Another site in dispute is the so-called Plaza of the Victories, also in Managua. Up until now, the government had never allowed its occupation and impeded any march or mobilization at the site, even if it meant using brute force. On April 30, when the government organized its latest important mobilization, the Plaza of the Victories looked very thinly populated.
A third iconic site is the well-known indigenous sector of the city of Masaya. This neighborhood, known as Monimbo, has been historically considered a place of resistance and popular struggle. From the first days on, the people once again rose up to erect barricades and poured out into the streets to protest against the government.
The city of Niquinohomo is also considered symbolic as the birthplace of General Augusto Cesar Sandino, the figure that inspired the Sandinista struggle. Appropriated as almost personal patrimony by the vice president, the city of Niquinohomo has been one of the sites disputed most violently during the last few days. The population have insisted in painting the pedestal of a statue of Sandino in the national colors of blue and white, while the Ortega sympathizers paint it red and black. Following two large marches and police violence, the blue and white has prevailed. Sandino is no longer personal property, but a truly collective patrimony.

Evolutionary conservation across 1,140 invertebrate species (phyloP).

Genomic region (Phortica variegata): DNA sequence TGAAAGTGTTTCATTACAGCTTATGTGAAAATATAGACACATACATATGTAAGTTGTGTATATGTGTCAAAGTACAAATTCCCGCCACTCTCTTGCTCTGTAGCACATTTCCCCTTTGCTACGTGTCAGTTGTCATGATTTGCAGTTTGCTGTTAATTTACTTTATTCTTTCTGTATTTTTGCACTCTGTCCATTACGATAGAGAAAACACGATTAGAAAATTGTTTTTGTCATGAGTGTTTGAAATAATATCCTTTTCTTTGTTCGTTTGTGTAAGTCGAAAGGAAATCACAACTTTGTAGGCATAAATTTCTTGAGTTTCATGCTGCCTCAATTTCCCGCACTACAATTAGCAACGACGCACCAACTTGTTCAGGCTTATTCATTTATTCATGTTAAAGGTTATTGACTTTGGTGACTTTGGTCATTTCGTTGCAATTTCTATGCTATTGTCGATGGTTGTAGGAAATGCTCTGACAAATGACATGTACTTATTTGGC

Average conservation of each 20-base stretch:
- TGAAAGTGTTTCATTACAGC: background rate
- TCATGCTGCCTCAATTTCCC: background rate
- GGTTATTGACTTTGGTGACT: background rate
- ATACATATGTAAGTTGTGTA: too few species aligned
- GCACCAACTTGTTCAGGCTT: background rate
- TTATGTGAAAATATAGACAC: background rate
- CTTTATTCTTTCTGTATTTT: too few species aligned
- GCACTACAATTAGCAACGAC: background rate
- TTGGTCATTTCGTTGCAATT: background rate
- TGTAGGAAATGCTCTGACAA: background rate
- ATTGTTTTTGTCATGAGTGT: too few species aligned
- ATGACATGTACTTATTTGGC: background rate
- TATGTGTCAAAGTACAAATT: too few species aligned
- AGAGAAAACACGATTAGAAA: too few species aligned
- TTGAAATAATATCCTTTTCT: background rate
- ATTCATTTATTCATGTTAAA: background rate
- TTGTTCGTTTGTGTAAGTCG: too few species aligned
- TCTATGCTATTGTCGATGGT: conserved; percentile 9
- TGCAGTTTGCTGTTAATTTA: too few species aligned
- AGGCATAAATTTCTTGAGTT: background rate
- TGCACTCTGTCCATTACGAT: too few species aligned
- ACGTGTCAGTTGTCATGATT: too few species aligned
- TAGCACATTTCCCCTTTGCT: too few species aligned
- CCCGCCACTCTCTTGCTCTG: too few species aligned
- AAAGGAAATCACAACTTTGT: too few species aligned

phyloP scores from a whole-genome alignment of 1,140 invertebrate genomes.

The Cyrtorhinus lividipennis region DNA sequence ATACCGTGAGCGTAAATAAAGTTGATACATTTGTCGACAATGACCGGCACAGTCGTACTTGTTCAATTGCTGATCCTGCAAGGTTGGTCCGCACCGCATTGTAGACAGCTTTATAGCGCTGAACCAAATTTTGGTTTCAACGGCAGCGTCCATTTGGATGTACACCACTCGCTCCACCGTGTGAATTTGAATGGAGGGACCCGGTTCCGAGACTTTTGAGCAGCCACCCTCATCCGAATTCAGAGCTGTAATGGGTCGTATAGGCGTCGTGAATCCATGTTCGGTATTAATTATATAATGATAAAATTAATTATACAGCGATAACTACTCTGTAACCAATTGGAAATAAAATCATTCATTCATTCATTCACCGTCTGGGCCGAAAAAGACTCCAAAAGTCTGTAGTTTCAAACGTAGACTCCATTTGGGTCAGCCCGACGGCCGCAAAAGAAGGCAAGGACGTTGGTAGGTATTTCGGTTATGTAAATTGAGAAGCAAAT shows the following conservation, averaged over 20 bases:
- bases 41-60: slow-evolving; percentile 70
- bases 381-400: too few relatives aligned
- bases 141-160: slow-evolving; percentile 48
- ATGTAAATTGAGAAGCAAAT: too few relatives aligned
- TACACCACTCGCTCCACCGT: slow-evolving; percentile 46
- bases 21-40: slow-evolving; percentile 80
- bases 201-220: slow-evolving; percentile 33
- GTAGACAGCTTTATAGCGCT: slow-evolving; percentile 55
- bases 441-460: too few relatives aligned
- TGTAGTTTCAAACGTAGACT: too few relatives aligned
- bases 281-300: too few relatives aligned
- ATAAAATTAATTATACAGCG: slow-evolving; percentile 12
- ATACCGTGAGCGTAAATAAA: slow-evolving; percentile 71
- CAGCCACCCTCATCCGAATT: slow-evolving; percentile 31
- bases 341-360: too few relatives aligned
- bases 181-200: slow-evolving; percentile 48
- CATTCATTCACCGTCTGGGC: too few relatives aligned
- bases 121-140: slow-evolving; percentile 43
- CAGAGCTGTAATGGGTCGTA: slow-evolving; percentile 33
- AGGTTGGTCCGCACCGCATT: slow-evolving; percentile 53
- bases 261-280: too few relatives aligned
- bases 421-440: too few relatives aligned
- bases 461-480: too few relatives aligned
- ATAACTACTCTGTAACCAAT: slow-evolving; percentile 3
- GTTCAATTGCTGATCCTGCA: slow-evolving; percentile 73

The slogans, the music and the colors have also been snatched away from the reigning power. Familiar historic slogans like “The people united will never be defeated” and “Long live the students!” and a large number of songs form part of the legacy that accompanied the struggle against the Somoza dictatorship. The students and the people have appropriated them anew. The national hymn, poems, and a new and abundant artistic production born of these days in April have been added as symbols, with new meaning.
Colors have acquired a special dimension and sense for the social movement. The bright pink imposed by vice president Rosario Murillo ten years ago dominates no longer, as the blue and white of the national flag has been imposed on top of it. In all of the marches, the young people pass by painting trees, signs, walls and whatever they can with the blue and white. The government itself has been forced to erase the pink from the public buildings where it predominated, repainting them in blue and white.
But the symbol that has perhaps been most revitalized is the national flag. Never until these days has the Nicaraguan flag been so predominant in all the expressions of popular mobilization. Never has Nicaraguan society wrapped itself so totally in it, in opposition to the red and black flags that the government imposed all these years as a symbol of their dominance. The red and black has disappeared from the public buildings, vehicles and other spaces where it previously had been imposed: in its place, the blue and white now waves in people’s houses, on cars, in public places, walls, signs and wherever possible. And no one feels afraid to exhibit it. Instead, there’s an enormous pride and joy in unfurling the nation’s flag.
Many other symbols have been born into the light with this unexpected and unprecedented social movement. For example, young graphic designers have elaborated a rich and attractive line of signs that uses anime style to offer homage to the young heroes of April. The social networks have also given life to a large quantity of new symbols such as signs, memes and icons. All of them, the old repurposed ones and the new ones, are a form of expression of the empowered society that has left the old symbols of power empty of meaning. Those no longer dominate us.